Cosmos Gist of RSTV In depth:- Download PDF Here
Rajya Sabha TV programs like ‘The Big Picture’, ‘In Depth’ and ‘India’s World’ are informative programs that are important for UPSC preparation. In this article, you can read about the discussions held in the ‘In Depth’ episode on “Cosmos – New Dimensions” for the IAS exam.
Anchor – Teena Jha
What’s in the news?
- On 8th October, 2019 the Royal Swedish Academy of Sciences announced the 2019 Nobel Prize for Physics.
- Three scientists have been awarded the prize for their contribution to the understanding of the evolution of the Universe and Earth’s place in it.
- One half of the Nobel Prize is given to the Canadian-American scientist James Peebles, for “theoretical discoveries in physical cosmology”.
- The other half has been given jointly to Swiss astronomers Michel Mayor and Didier Queloz for their discovery of an Exoplanet orbiting a Solar type star.
What is Cosmology?
- Cosmology is a branch of astronomy that concerns the study of the origin and evolution of the Universe from the Big Bang to today and on into the future.
- As recently as 1960 Cosmology was widely regarded as a branch of Philosophy. It has since transitioned to an extremely active area of mainstream physics and astronomy particularly due to the application to the early universe of atomic and nuclear physics on the one hand and to a flood of data coming in from telescopes operating across the entire electro-magnetic spectrum on the other.
Two fundamental premises:
Present models of the Universe hold two fundamental premises. The Cosmological Principle and Dominant role of gravitation.
- Derived by Hubble, the Cosmological Principle holds that if a large enough sample of galaxies is considered, the universe looks the same from all positions and in all directions.
- Gravitation is the most important force in shaping the Universe.
Two Main theories:
The Big-Bang Hypothesis and the Steady state Hypothesis are the two main theories, with many variations in each basic approach.
- Steady State Theory states “Universe expands; new matter is continuously created at all points in space left by the receding galaxies. It implies that the Universe has always expanded with no beginning and no end, at a uniform rate. Also, that it will always expand and maintain a constant density.
- Big-Bang Theory states “At the beginning of time, all of the universe’s matter and energy was concentrated in a very dense state from which it exploded, with the resultant expansion continuing until the present. The Big-Bang is dated between 10 and 20 billion years ago.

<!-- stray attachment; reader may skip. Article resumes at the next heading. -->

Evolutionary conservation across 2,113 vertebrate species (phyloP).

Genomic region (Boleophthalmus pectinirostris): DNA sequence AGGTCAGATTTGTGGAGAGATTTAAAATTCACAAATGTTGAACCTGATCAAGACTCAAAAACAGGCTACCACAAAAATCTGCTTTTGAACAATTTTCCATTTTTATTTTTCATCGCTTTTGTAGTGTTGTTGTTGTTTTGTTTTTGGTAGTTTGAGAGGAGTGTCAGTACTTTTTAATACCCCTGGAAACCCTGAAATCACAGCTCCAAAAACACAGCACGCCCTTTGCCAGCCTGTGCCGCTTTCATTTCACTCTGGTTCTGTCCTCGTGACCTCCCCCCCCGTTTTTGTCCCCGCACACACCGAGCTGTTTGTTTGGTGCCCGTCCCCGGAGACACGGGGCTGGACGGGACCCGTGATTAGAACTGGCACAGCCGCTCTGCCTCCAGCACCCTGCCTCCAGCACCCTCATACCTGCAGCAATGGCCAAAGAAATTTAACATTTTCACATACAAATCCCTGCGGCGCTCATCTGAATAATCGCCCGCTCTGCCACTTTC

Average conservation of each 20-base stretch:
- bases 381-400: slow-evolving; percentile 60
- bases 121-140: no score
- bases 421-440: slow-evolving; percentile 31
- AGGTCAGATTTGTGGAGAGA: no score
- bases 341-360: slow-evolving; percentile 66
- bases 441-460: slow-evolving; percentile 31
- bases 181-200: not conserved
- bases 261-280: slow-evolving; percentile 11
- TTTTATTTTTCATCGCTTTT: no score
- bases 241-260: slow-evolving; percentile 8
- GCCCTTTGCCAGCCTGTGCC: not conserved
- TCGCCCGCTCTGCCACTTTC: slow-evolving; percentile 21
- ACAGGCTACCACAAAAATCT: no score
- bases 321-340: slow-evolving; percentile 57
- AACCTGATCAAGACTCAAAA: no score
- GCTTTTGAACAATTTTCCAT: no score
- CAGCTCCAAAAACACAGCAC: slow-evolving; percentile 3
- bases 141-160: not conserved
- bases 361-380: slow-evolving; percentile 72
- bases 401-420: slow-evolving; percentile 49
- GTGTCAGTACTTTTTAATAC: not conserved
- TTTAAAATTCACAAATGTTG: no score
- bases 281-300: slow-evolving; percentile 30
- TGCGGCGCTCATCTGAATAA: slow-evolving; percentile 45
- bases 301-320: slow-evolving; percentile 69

The earlier Pre-Ptolemic theories believed that the Earth was the centre of the universe. However, with the acceptance of the Helio-centric theory, the nature and extent of the Solar system began to be realised. The Milkyway came to be called as a galaxy and was thought to constitute the entire universe with the Sun at or near its centre. Modern estimates show the size of galaxy to have a diameter of about 100,000 light years with the Sun near the edge of the disc, about 28,000 light years from the centre. And that the universe is born out of an explosion 13.8 billion years ago.
The crux of today’s cosmological paradigm is that in order to a mathematically unified theory, valid for the entire universe, one must accept that 95% of our cosmos is furnished by completely unknown elements and forces for which there is no empirical evidence.
Understanding of the Evolution of the Universe:
- Microwaves have wavelengths in the range of millimetres. This has been long compared to visible light. The Cosmic Microwave Background (CMB) consists of light in the microwave range because the expansion of the universe stretched the light so much. Microwave radiation is invisible light.
- The CMB was detected first in 1964, winning for its discoverers a Nobel Prize in 1978.
- James Peebles predicted the existence of Cosmic Microwave Background Radiation, the so called afterglow of the Big-bang.
- His work is focused largely on Cosmic Microwave Background radiation, which is electromagnetic radiation left over from the early universeonce it had cooled sufficiently following the Big Bang.
- By studying the CMB, scientists have been able to determine the age, shape and contents of the Universe.
- Peebles realised that measuring the CMB’s temperature could provide information about how much matter had been created in the Big Bang.
- He also saw that the release of this light played a role in how matter could form clumps creating what we now see as galaxies. This was a major breakthrough.
- He is credited with developing theoretical tools that allowed scientists to perform cosmic inventory of what the universe is made from.
- He interpreted first rays showing that ordinary matter makes up just 5% of its known contents, the rest of it being dark matter and dark energy.
- By measuring the speeds of rotating galaxies, scientists were able to see that a lot of mass needed to be there that would hold the galaxies together with the strength of their gravitational attraction. Before Peebles intervened, the missing mass was attributed to neutrinos.